On January 13, the Supreme Court denied certiorari in five additional patent cases involving 101, including Athena, Vanda, and Berkheimer. Many sides, including industry, academics, and the government, were encouraging the Supreme Court to uptake at least one case in order to help clarify or define the Alice/Mayo framework. However, even given the pressure, the Supreme Court still denied every case. Further, as the orders provide no explanation as to why certiorari was denied, one may assume that the Supreme Court is content with the status quo of their incongruous precedent.

This denial may also be a signal from the Supreme Court that it is their intention to place the burden adding clarity onto the shoulders of the Federal Circuit Court of Appeals, or requiring legislative action by Congress to either fix or overturn their rulings. This is unfortunate as the Federal Circuit appears to have ignored the Supreme Courts caution of not over applying 101 to swallow all of patent law by allowing, for example, medical diagnostics to be per se unpatentable. Also, legislation in Congress has appeared to have stalled as even individuals within the biotech industry cannot agree on whether 101 needs to be fixed. So, unless Judge Stoll can bring other Judges to her way of thinking, the current mess of 101 jurisprudence will remain.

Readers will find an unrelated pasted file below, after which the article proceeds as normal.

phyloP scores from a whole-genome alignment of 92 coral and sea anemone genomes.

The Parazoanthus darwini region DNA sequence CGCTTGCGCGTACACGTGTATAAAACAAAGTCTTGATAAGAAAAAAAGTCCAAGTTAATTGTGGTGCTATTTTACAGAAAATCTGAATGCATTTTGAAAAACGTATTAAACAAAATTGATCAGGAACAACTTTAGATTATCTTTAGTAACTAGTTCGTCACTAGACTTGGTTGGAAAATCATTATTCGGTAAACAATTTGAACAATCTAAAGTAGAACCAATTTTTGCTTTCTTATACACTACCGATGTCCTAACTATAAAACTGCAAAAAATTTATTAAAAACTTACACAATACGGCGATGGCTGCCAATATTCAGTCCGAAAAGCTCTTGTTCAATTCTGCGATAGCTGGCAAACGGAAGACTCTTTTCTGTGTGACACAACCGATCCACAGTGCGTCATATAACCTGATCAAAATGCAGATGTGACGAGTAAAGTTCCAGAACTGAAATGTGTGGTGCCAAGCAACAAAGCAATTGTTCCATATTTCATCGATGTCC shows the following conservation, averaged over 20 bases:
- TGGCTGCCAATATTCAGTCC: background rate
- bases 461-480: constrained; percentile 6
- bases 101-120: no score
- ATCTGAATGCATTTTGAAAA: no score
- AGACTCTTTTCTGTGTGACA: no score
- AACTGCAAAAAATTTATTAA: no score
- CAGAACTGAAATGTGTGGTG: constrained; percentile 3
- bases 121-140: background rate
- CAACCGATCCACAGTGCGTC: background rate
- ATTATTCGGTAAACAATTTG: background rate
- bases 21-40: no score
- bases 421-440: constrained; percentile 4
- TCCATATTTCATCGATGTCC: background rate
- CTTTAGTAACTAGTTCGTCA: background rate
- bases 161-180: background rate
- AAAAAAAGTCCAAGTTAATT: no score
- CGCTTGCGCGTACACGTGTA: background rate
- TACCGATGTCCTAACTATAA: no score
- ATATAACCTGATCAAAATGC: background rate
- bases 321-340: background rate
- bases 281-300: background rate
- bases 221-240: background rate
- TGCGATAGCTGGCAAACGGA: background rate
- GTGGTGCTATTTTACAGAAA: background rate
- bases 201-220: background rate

However, on the plus side, the Supreme Court did not take up and overturn Berkheimer, as doing so may have led to more damage to the patent system. Further, by not touching Berkheimer, the current USPTO 101 guidelines will remain in place. So for the time being, prosecution will not be changed.